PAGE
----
He baits Fortunato by telling him he has obtained, out of season, what he believes to be a pipe of Amontillado (a Spanish sherry); he isn't sure, however, and wants his friend's expert opinion on the subject. "My dear Fortunato, you are luckily met. How remarkably well you are looking to-day. But I have received a pipe of what passes for Amontillado, and I have my doubts." "I have my doubts," I replied; "and I was silly enough to pay the full Amontillado price without consulting you in the matter. You were not to be found, and I was fearful of losing a bargain." Fortunato goes with Montresor to the wine cellars of the latter's palazzo, where they wander deep underground in the catacombs. Montresor gives Fortunato more to drink; at one point, Fortunato makes an elaborate and, to the narrator's eyes, grotesque gesture with an upraised wine bottle. When Montresor fails to recognize the gesture, Fortunato asks, "You are not of the masons?" - Montresor says he is, and when Fortunato, disbelieving, requests a sign, Montresor displays a trowel he had been hiding.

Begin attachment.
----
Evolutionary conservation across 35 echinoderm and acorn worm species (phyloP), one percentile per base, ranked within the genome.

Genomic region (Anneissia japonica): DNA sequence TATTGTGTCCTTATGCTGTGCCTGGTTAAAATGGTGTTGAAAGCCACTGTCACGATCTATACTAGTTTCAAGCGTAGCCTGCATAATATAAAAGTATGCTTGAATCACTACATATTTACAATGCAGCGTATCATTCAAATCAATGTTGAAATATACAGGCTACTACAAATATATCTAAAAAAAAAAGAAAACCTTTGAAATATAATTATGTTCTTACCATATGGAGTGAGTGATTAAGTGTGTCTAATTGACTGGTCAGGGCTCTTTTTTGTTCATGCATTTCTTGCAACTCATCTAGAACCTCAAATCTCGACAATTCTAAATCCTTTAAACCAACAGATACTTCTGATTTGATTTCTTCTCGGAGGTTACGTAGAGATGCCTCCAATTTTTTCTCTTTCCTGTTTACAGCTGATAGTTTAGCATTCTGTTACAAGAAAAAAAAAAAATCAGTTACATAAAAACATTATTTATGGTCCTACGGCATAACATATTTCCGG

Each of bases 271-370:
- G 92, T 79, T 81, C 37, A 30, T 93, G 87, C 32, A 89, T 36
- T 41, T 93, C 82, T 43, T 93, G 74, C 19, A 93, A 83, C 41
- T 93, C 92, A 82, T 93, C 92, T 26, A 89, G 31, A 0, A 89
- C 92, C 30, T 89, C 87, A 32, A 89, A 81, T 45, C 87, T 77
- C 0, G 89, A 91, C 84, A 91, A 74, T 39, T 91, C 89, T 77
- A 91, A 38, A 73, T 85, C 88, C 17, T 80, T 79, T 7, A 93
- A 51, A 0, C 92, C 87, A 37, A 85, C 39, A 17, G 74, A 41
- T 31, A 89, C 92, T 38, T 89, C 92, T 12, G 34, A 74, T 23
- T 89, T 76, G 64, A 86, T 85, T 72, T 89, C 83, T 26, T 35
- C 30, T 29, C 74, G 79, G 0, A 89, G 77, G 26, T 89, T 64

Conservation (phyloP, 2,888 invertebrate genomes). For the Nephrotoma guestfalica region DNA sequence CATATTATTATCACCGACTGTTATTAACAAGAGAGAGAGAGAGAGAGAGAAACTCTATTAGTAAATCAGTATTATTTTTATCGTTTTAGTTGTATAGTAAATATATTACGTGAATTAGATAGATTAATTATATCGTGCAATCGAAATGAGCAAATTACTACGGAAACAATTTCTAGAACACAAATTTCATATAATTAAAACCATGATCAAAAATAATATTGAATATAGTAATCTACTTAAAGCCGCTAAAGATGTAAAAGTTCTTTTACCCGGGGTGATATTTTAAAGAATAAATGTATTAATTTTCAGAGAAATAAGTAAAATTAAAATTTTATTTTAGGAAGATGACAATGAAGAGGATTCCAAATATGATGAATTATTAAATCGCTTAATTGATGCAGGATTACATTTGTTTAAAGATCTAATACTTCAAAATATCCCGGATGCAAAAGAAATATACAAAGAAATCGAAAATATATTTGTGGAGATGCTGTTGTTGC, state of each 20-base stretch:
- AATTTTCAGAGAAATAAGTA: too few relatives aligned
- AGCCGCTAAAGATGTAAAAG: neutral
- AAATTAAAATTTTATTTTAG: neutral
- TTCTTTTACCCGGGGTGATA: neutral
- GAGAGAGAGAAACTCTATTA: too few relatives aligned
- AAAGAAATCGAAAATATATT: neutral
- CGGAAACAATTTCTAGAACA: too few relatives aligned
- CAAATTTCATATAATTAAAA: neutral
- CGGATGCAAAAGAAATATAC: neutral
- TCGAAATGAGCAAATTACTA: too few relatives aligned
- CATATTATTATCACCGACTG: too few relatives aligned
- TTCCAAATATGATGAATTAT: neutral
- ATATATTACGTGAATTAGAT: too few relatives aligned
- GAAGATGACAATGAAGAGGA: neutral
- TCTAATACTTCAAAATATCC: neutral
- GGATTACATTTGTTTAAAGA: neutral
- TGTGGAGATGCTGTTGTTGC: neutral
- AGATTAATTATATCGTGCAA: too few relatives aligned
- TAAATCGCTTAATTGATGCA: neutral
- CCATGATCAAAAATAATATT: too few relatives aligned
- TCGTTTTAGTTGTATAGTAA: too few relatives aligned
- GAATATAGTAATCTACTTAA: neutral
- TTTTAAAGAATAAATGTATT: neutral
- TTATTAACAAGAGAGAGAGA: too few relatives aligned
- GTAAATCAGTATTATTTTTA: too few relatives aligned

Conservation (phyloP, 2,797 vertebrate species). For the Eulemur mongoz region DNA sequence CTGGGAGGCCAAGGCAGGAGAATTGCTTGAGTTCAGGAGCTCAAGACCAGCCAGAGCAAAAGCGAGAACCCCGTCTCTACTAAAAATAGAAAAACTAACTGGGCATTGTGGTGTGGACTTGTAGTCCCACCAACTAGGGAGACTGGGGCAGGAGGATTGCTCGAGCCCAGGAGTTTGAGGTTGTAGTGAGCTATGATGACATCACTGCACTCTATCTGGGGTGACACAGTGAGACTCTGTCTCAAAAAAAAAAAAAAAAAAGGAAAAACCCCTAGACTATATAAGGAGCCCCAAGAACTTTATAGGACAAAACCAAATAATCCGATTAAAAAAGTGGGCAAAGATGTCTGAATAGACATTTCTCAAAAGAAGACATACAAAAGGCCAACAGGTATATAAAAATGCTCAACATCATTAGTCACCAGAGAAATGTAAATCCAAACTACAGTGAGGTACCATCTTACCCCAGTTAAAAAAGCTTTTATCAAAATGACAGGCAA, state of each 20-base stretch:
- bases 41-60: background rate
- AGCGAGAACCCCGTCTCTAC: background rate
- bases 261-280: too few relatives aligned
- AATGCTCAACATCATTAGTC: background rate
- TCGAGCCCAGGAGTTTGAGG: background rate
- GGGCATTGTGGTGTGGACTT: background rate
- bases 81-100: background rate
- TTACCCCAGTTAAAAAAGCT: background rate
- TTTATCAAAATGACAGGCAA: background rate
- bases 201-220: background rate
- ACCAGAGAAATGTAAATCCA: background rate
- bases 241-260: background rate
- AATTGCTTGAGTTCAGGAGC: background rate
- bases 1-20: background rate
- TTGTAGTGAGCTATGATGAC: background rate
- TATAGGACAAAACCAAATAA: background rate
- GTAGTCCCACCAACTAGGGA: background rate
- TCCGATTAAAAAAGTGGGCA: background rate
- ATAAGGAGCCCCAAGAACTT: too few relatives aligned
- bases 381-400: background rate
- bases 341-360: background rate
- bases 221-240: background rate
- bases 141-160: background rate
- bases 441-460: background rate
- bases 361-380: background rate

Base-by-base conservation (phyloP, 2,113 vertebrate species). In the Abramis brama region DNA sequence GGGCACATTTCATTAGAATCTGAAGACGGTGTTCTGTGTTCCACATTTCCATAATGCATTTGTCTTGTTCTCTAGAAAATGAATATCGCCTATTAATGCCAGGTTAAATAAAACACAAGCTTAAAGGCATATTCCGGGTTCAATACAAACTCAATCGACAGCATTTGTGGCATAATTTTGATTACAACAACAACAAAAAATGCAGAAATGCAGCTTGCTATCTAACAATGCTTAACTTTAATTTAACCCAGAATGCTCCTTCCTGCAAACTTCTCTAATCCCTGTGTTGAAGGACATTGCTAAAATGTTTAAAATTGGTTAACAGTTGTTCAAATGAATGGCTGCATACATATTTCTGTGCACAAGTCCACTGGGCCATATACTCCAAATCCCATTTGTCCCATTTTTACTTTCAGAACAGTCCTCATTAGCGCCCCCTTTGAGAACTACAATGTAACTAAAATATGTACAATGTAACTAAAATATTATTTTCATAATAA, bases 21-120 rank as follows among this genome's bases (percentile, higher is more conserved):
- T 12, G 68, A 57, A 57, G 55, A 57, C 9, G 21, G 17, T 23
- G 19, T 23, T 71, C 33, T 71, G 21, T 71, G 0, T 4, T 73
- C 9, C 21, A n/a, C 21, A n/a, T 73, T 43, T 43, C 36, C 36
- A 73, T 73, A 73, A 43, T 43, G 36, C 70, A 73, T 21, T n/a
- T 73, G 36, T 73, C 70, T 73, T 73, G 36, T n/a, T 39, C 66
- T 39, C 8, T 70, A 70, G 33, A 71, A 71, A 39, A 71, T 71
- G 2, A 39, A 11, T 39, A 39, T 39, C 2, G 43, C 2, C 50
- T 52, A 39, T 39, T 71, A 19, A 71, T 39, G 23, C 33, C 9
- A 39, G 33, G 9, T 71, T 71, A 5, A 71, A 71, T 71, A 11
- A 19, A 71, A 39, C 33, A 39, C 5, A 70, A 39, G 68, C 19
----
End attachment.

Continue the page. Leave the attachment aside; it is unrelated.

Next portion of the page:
Montresor repeatedly warns Fortunato, who has a bad cough, of the damp and suggests they go back; Fortunato insists on continuing, claiming that "[he] shall not die of a cough." During their walk, Montresor mentions his family coat of arms - a golden foot crushing a snake whose fangs are embedded in the foot's heel - with the motto is Nemo me impune lacessit (No one strikes me with impunity). When they come to a niche, Montresor tells his victim that the Amontillado is within. Fortunato enters, and, drunk and unsuspecting, does not resist as Montresor quickly chains him to the wall. Montresor then declares that, since Fortunato won't go back, he must "positively leave